Using Technology to Promote Postpartum Weight Loss in Urban, Low-Income Mothers: A Pilot Randomized Controlled Trial



      To examine the feasibility, acceptability, and initial efficacy of a technology-based weight loss intervention for urban, low-income mothers.


      Eighteen obese, ethnic minority, socioeconomically disadvantaged mothers in the first year after childbirth were randomly assigned to either: 1) technology-based intervention, which included empirically supported behavior-change strategies, daily skills, and self-monitoring text messages with personalized feedback, biweekly counseling calls from a health coach, and access to a Facebook support group, or 2) usual-care control.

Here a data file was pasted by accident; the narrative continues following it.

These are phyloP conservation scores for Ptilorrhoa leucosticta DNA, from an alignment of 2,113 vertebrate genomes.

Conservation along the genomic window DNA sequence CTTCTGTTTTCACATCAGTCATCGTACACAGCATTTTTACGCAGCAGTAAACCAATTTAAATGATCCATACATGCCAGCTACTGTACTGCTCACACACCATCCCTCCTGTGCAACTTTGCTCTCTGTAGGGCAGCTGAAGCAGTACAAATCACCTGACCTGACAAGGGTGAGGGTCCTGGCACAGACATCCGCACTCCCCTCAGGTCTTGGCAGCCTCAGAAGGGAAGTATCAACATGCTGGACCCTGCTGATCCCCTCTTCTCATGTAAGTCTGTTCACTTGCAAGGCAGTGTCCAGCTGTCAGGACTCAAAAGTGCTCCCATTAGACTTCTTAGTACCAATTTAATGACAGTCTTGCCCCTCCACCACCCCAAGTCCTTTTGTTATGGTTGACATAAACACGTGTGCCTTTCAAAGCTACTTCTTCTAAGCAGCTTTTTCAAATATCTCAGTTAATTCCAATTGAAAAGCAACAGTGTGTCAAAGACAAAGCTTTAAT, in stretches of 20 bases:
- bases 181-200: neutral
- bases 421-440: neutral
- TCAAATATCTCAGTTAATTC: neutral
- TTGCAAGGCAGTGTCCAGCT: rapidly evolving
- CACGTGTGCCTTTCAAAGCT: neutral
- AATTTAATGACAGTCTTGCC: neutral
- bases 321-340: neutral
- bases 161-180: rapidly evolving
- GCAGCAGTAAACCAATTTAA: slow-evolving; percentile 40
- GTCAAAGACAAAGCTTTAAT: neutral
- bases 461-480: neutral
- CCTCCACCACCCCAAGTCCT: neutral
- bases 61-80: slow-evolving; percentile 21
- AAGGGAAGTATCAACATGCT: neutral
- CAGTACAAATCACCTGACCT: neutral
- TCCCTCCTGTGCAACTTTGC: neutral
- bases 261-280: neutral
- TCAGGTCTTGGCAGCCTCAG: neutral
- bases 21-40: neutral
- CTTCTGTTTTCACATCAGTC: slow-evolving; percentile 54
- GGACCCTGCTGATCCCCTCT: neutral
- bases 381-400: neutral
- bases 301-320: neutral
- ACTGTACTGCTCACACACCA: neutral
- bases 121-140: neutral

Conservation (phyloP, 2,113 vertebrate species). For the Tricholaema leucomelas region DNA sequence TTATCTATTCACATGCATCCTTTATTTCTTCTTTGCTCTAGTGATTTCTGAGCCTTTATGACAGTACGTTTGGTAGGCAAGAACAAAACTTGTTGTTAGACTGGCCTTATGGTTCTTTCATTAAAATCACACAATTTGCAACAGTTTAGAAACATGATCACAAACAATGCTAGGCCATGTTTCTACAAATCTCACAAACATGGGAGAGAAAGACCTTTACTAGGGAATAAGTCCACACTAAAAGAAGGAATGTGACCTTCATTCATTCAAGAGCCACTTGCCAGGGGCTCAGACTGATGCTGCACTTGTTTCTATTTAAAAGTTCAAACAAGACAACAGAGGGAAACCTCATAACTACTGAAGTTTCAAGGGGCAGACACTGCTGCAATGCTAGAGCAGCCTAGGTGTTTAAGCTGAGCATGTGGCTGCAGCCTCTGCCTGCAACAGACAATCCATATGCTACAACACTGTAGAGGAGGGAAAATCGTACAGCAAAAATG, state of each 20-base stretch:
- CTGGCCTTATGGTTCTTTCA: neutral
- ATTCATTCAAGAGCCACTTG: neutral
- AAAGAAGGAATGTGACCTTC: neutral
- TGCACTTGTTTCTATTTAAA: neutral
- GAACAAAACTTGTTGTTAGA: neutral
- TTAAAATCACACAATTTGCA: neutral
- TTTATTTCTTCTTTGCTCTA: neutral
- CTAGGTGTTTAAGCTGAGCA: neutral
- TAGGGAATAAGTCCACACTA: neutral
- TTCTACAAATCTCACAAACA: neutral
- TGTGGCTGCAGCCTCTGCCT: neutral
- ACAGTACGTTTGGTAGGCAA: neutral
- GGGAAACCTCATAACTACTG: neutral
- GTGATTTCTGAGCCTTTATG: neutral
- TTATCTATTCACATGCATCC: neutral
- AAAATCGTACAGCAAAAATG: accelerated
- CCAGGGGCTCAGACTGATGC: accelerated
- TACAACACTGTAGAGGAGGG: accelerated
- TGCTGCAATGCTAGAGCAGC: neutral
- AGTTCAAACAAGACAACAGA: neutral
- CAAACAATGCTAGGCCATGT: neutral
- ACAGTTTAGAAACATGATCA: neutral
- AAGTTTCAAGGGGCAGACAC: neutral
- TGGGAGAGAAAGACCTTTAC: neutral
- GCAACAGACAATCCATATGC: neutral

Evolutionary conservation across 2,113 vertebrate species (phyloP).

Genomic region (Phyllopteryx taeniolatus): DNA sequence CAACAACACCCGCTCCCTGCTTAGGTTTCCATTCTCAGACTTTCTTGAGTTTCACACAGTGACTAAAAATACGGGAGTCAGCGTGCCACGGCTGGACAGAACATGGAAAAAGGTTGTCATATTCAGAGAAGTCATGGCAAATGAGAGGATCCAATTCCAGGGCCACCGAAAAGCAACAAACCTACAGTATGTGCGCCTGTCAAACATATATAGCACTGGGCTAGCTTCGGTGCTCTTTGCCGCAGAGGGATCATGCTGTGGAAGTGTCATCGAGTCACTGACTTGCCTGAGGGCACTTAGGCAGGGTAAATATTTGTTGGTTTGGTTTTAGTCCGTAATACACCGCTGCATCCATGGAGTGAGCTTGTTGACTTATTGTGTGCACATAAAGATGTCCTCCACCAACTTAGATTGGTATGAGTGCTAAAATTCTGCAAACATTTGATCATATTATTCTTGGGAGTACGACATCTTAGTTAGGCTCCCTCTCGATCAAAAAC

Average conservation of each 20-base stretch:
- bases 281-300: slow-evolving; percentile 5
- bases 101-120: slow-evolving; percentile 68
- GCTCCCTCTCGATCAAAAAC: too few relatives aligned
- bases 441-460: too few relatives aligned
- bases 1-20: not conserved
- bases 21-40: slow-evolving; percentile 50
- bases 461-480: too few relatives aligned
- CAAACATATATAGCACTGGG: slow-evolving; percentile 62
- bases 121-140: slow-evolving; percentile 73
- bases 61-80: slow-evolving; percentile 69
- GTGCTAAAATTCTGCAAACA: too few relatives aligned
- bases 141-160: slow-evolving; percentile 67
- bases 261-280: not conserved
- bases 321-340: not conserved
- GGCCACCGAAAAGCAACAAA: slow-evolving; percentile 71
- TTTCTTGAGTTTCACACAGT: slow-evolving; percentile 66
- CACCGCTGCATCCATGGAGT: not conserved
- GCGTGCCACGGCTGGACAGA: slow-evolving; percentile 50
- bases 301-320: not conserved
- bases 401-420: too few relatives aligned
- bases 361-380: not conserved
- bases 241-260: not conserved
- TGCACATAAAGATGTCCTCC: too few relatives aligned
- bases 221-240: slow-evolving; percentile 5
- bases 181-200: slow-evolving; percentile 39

After 14 weeks of treatment, the technology-based intervention participants had significantly greater weight loss (−2.9 ± 3.6 kg) than usual care (0.5 ± 2.3 kg; adjusted mean difference: −3.2 kg, 95% confidence interval −6.2 to −0.1 kg, P = .04). One-third of intervention participants (3 of 9) and no control participants lost > 5% of their initial body weight at follow up.

      Conclusions and Implications

      Results suggest the potential for using technology to deliver a postpartum weight loss intervention among low-income racial/ethnic minorities.

      Key Words

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